CT drivers warned moose, deer on roadways - WFSB 3 Connecticut

CT drivers warned moose, deer on roadways

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Drivers are being warned about white-tailed deer herds.  (Photo Credit: Paul J. Fusco / CT DEEP-Wildlife) Drivers are being warned about white-tailed deer herds. (Photo Credit: Paul J. Fusco / CT DEEP-Wildlife)
(CBS/WFSB) -

State environmental officials are warning Connecticut drivers to be mindful of moose and deer while driving at night and in the morning.

An increased amount of deer and moose activity were expected along roadways because the fall is their peak breeding season in Connecticut, according to the Department of Energy and Environmental Protection.

The white-tailed deer breeding season "closely follows the moose breeding season" and runs from late October through late December, DEEP officials said.

DEEP officials said while the moose is small in Connecticut, but it's expanding in the northern part of the state. 

Drivers are being advised to be aware of deer crossing signs along the Connecticut highways. They are advised, "to slow down and drive defensively should a deer or moose be spotted on or by the road."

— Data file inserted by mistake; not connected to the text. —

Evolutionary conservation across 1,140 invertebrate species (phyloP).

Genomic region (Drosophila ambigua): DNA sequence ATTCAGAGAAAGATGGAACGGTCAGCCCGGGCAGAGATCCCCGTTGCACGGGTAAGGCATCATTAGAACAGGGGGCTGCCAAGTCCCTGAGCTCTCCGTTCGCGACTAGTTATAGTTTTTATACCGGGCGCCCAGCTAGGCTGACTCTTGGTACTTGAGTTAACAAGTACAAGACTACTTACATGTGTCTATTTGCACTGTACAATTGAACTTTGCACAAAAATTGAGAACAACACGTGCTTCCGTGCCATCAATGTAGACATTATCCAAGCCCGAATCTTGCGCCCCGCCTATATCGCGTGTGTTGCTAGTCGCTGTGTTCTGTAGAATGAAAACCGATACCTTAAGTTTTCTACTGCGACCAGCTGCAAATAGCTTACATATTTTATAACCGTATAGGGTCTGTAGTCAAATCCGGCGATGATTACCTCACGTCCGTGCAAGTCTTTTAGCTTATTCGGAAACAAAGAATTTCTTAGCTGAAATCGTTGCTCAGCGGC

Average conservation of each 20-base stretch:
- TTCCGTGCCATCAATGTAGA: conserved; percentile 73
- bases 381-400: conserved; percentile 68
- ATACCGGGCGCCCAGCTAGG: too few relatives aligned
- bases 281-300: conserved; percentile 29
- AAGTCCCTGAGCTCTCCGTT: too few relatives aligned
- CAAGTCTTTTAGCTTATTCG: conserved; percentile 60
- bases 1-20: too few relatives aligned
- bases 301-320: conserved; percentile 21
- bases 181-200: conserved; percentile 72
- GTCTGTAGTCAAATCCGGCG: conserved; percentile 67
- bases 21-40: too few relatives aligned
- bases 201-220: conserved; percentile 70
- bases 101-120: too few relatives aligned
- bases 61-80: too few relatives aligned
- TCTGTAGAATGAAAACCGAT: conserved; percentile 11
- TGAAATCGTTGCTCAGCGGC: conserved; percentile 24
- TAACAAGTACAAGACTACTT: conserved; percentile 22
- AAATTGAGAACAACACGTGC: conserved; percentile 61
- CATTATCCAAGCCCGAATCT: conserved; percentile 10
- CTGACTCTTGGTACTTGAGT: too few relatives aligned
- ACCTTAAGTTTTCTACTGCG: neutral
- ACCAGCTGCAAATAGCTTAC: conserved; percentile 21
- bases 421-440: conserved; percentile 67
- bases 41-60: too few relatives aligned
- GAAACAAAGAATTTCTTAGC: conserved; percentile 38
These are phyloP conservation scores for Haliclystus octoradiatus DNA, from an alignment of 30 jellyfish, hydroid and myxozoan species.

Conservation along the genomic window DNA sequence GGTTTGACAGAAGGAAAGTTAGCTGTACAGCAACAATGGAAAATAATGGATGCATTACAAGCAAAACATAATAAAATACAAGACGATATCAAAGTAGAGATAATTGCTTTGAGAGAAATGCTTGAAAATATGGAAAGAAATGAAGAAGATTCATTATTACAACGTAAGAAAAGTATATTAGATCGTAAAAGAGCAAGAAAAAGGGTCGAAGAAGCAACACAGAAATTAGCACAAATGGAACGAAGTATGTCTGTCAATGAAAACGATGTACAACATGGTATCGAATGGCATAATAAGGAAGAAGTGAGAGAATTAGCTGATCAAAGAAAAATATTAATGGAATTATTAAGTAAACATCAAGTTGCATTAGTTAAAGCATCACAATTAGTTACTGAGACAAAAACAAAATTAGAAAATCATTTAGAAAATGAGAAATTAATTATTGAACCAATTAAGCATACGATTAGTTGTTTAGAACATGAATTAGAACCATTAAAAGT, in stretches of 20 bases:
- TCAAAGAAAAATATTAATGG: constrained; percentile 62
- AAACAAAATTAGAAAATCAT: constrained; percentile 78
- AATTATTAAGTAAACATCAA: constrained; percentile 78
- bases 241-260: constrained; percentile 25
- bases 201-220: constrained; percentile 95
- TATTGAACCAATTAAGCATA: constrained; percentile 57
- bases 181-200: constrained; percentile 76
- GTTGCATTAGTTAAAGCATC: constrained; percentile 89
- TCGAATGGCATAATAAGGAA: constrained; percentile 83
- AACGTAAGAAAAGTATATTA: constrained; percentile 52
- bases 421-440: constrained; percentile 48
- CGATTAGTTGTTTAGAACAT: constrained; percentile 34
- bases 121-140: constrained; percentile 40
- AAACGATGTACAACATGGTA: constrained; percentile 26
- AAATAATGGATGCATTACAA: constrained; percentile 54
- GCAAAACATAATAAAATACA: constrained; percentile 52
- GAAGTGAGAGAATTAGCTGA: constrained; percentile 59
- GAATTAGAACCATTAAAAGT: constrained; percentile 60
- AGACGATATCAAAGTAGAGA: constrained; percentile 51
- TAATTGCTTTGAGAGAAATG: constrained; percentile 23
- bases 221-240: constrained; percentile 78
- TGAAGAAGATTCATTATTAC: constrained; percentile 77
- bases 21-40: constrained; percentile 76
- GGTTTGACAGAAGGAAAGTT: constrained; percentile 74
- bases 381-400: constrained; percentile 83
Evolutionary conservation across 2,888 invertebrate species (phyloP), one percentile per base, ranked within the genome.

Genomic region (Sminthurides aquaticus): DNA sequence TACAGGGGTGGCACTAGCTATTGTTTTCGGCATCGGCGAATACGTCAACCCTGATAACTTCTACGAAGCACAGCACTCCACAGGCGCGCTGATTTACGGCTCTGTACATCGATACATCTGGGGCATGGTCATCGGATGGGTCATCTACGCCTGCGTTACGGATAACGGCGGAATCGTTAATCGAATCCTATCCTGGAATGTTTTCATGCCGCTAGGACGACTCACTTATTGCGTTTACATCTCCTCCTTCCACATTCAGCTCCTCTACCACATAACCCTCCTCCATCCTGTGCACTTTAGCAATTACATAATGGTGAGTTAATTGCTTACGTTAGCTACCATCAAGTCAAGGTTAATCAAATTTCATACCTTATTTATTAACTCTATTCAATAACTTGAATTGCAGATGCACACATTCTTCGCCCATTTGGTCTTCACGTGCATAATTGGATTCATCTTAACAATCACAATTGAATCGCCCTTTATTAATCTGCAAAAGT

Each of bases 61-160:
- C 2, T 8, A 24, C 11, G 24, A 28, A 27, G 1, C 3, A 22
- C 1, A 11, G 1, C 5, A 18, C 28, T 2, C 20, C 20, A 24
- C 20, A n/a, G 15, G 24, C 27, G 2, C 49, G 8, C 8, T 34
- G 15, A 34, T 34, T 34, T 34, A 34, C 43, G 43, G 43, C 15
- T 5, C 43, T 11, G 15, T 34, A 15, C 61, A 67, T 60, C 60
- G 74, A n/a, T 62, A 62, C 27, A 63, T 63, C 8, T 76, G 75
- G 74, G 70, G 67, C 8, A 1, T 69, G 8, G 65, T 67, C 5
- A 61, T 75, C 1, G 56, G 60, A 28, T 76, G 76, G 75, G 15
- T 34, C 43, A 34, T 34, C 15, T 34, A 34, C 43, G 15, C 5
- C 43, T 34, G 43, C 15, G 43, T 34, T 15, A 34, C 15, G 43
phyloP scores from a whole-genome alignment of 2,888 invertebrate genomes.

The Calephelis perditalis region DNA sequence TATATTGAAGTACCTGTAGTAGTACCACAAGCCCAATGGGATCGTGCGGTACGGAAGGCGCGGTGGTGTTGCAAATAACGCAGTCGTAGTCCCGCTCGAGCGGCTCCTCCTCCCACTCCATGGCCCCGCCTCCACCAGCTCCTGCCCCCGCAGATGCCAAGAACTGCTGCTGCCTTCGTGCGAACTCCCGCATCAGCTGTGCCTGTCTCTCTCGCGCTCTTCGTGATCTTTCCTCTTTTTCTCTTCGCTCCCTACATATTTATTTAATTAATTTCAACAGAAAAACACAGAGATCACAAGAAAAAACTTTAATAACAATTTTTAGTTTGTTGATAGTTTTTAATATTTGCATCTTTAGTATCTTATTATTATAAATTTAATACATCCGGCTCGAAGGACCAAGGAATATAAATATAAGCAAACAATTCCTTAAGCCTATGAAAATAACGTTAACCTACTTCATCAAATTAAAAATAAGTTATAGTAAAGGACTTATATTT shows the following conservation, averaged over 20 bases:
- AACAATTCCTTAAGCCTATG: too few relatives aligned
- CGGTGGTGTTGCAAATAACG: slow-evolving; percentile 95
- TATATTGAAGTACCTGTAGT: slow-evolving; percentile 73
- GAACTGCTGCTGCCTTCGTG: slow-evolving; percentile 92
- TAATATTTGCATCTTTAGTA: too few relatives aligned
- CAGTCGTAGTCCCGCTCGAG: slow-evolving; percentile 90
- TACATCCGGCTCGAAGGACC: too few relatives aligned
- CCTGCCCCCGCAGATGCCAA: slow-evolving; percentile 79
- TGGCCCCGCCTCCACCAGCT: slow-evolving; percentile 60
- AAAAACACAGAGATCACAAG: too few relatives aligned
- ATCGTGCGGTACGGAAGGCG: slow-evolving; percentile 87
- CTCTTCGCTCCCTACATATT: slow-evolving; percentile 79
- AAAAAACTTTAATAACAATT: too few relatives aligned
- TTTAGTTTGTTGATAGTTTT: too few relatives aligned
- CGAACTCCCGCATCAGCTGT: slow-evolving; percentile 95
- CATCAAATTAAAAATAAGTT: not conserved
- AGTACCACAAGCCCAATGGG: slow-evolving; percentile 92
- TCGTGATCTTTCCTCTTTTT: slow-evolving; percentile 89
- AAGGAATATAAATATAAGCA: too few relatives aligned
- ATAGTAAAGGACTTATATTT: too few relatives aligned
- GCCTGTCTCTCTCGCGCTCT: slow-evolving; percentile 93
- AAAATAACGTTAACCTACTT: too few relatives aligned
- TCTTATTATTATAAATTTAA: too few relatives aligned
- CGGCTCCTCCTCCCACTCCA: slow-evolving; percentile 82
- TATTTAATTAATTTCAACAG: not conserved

"Because moose are darker in color and stand much higher than deer, observing reflective eye-shine from headlights is infrequent and, when struck, moose often end up impacting the windshield of vehicles," DEEP officials said in a statement on Tuesday. 

Drivers should all collisions with deer and moose to the DEEP. 

“During 2016, approximately 3,700 deer were killed in the state due to collisions with vehicles,” Director of the DEEP Wildlife Division Rick Jacobson said in a statement on Tuesday. “Over 40 moose-vehicle accidents have been reported in Connecticut between 1995 and 2016, with an average of two per year since 2002."  

Jacobson said two moose-vehicle crash occurred in September.

"It is believed that one of the moose traveled from Stafford to Essex over a five-day period before being struck by a motorist," Jacobson said. 

DEEP officials said most of the state "is not considered ideal habitat for moose" for the following the reasons: 

  • state’s landscape is fragmented
  • roadways have high traffic volume
  • moose have large home ranges 

"Moose venturing into southern Connecticut, with high population density, road networks, and traffic volumes, pose an increased potential for human fatalities from accidents as compared to deer-vehicle accidents," DEEP officials said in a statement on Tuesday. 

For more information or to report moose sightings, click here

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